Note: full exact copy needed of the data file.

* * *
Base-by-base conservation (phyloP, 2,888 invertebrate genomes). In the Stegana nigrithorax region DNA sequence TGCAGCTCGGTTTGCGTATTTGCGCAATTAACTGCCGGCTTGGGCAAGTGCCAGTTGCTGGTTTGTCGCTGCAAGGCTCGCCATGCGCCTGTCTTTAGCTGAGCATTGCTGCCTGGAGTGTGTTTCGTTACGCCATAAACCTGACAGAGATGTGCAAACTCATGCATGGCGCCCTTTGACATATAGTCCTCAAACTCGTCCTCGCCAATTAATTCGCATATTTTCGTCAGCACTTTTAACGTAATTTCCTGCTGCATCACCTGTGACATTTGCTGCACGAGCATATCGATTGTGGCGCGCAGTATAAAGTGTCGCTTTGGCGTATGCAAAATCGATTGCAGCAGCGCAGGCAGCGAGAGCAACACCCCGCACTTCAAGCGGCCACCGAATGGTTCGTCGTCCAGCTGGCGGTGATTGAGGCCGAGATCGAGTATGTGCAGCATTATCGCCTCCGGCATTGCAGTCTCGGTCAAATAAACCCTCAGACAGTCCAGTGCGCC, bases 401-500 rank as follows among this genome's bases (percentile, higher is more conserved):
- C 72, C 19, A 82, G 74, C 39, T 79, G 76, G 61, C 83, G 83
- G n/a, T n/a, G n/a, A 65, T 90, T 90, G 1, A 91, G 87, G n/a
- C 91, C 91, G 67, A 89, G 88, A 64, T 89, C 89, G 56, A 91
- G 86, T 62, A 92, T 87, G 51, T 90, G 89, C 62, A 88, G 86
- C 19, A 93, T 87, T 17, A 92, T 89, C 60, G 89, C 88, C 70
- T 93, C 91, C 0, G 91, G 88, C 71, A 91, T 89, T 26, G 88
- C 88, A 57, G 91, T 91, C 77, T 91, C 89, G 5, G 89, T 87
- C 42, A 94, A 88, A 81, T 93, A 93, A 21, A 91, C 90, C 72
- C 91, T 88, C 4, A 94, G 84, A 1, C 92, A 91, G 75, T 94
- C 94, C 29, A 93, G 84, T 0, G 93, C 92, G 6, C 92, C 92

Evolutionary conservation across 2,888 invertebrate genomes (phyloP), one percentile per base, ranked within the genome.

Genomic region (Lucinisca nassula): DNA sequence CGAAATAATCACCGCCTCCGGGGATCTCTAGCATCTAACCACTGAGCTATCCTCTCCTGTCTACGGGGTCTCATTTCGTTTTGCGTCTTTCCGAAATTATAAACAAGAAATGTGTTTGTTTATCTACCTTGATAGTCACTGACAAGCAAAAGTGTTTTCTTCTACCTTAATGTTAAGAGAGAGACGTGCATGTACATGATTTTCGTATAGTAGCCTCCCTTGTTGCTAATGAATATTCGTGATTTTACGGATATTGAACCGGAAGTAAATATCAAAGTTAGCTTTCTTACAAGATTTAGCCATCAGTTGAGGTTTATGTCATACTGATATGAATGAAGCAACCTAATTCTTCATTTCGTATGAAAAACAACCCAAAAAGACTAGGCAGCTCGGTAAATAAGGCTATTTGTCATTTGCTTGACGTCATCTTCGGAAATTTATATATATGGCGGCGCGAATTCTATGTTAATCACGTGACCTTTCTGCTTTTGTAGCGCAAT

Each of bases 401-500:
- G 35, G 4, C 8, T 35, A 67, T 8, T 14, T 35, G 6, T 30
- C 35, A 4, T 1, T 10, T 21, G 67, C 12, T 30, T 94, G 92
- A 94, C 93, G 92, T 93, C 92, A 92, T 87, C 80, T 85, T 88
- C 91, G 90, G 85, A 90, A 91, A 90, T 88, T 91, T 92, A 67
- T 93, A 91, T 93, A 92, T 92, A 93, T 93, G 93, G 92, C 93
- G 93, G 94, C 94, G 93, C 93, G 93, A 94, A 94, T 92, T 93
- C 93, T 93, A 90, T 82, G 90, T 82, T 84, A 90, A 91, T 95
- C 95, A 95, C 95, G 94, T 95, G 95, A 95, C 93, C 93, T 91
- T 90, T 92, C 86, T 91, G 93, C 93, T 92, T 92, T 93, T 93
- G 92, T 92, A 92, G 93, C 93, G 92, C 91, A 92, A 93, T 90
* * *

Base-by-base conservation (phyloP, 2,888 invertebrate genomes). In the Stegana nigrithorax region DNA sequence TGCAGCTCGGTTTGCGTATTTGCGCAATTAACTGCCGGCTTGGGCAAGTGCCAGTTGCTGGTTTGTCGCTGCAAGGCTCGCCATGCGCCTGTCTTTAGCTGAGCATTGCTGCCTGGAGTGTGTTTCGTTACGCCATAAACCTGACAGAGATGTGCAAACTCATGCATGGCGCCCTTTGACATATAGTCCTCAAACTCGTCCTCGCCAATTAATTCGCATATTTTCGTCAGCACTTTTAACGTAATTTCCTGCTGCATCACCTGTGACATTTGCTGCACGAGCATATCGATTGTGGCGCGCAGTATAAAGTGTCGCTTTGGCGTATGCAAAATCGATTGCAGCAGCGCAGGCAGCGAGAGCAACACCCCGCACTTCAAGCGGCCACCGAATGGTTCGTCGTCCAGCTGGCGGTGATTGAGGCCGAGATCGAGTATGTGCAGCATTATCGCCTCCGGCATTGCAGTCTCGGTCAAATAAACCCTCAGACAGTCCAGTGCGCC, bases 401-500 rank as follows among this genome's bases (percentile, higher is more conserved):
- C 72, C 19, A 82, G 74, C 39, T 79, G 76, G 61, C 83, G 83
- G n/a, T n/a, G n/a, A 65, T 90, T 90, G 1, A 91, G 87, G n/a
- C 91, C 91, G 67, A 89, G 88, A 64, T 89, C 89, G 56, A 91
- G 86, T 62, A 92, T 87, G 51, T 90, G 89, C 62, A 88, G 86
- C 19, A 93, T 87, T 17, A 92, T 89, C 60, G 89, C 88, C 70
- T 93, C 91, C 0, G 91, G 88, C 71, A 91, T 89, T 26, G 88
- C 88, A 57, G 91, T 91, C 77, T 91, C 89, G 5, G 89, T 87
- C 42, A 94, A 88, A 81, T 93, A 93, A 21, A 91, C 90, C 72
- C 91, T 88, C 4, A 94, G 84, A 1, C 92, A 91, G 75, T 94
- C 94, C 29, A 93, G 84, T 0, G 93, C 92, G 6, C 92, C 92

Evolutionary conservation across 2,888 invertebrate genomes (phyloP), one percentile per base, ranked within the genome.

Genomic region (Lucinisca nassula): DNA sequence CGAAATAATCACCGCCTCCGGGGATCTCTAGCATCTAACCACTGAGCTATCCTCTCCTGTCTACGGGGTCTCATTTCGTTTTGCGTCTTTCCGAAATTATAAACAAGAAATGTGTTTGTTTATCTACCTTGATAGTCACTGACAAGCAAAAGTGTTTTCTTCTACCTTAATGTTAAGAGAGAGACGTGCATGTACATGATTTTCGTATAGTAGCCTCCCTTGTTGCTAATGAATATTCGTGATTTTACGGATATTGAACCGGAAGTAAATATCAAAGTTAGCTTTCTTACAAGATTTAGCCATCAGTTGAGGTTTATGTCATACTGATATGAATGAAGCAACCTAATTCTTCATTTCGTATGAAAAACAACCCAAAAAGACTAGGCAGCTCGGTAAATAAGGCTATTTGTCATTTGCTTGACGTCATCTTCGGAAATTTATATATATGGCGGCGCGAATTCTATGTTAATCACGTGACCTTTCTGCTTTTGTAGCGCAAT

Each of bases 401-500:
- G 35, G 4, C 8, T 35, A 67, T 8, T 14, T 35, G 6, T 30
- C 35, A 4, T 1, T 10, T 21, G 67, C 12, T 30, T 94, G 92
- A 94, C 93, G 92, T 93, C 92, A 92, T 87, C 80, T 85, T 88
- C 91, G 90, G 85, A 90, A 91, A 90, T 88, T 91, T 92, A 67
- T 93, A 91, T 93, A 92, T 92, A 93, T 93, G 93, G 92, C 93
- G 93, G 94, C 94, G 93, C 93, G 93, A 94, A 94, T 92, T 93
- C 93, T 93, A 90, T 82, G 90, T 82, T 84, A 90, A 91, T 95
- C 95, A 95, C 95, G 94, T 95, G 95, A 95, C 93, C 93, T 91
- T 90, T 92, C 86, T 91, G 93, C 93, T 92, T 92, T 93, T 93
- G 92, T 92, A 92, G 93, C 93, G 92, C 91, A 92, A 93, T 90